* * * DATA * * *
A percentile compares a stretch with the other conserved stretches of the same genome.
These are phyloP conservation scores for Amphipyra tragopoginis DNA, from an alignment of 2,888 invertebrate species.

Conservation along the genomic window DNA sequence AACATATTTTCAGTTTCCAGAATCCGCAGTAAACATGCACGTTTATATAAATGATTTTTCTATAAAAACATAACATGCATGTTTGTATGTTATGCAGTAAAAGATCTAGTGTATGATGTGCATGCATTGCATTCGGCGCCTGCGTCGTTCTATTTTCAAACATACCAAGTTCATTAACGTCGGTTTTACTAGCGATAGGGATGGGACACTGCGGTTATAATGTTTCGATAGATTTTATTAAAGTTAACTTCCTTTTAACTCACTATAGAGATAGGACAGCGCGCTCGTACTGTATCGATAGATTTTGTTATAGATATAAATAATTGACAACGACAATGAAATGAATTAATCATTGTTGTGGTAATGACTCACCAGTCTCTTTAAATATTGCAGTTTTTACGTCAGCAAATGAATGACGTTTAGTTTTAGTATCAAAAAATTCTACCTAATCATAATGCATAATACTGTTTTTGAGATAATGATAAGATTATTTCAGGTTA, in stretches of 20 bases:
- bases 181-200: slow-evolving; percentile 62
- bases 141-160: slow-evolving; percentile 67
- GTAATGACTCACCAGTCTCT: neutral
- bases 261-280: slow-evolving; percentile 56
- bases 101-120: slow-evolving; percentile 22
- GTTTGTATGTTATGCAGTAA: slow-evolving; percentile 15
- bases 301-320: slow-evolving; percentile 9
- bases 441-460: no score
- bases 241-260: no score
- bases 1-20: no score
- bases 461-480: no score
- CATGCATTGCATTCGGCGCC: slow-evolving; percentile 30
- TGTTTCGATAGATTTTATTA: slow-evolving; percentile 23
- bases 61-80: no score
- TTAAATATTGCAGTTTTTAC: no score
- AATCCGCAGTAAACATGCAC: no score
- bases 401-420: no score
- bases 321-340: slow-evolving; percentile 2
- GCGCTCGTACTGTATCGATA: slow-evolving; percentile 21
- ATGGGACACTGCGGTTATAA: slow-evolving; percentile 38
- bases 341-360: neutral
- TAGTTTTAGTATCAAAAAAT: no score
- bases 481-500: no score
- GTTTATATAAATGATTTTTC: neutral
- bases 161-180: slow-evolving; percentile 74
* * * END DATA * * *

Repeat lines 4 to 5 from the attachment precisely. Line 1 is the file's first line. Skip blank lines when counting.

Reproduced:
- bases 181-200: slow-evolving; percentile 62
- bases 141-160: slow-evolving; percentile 67